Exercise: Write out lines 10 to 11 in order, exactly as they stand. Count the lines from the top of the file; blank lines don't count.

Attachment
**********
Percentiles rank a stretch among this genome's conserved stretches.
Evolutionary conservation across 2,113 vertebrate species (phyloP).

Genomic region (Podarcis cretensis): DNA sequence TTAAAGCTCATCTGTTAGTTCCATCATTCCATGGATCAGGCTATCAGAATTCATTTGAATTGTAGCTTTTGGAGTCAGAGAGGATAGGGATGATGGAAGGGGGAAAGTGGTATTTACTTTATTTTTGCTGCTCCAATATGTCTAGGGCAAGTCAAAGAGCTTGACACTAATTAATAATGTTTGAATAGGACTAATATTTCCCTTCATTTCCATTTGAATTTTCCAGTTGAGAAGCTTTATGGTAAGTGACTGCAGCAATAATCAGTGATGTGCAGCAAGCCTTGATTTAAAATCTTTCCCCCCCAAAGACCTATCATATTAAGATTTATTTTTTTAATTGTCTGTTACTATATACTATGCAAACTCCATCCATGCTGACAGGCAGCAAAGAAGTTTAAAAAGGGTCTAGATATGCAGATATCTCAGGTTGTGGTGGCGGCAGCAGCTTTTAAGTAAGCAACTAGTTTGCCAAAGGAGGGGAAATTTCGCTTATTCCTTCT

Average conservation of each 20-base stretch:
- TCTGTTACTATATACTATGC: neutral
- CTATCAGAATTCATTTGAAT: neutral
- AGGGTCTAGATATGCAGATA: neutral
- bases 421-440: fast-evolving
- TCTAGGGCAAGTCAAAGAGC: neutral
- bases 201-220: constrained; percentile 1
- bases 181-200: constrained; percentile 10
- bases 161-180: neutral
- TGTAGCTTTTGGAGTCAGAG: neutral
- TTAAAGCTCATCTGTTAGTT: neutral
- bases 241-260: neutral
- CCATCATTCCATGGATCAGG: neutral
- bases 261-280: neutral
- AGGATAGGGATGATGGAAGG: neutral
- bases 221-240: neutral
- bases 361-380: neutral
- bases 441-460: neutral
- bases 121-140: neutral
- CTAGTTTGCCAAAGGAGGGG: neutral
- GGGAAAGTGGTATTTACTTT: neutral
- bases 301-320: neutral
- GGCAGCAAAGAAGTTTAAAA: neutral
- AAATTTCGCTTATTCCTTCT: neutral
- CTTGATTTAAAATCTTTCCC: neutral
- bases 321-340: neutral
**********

- bases 201-220: constrained; percentile 1
- bases 181-200: constrained; percentile 10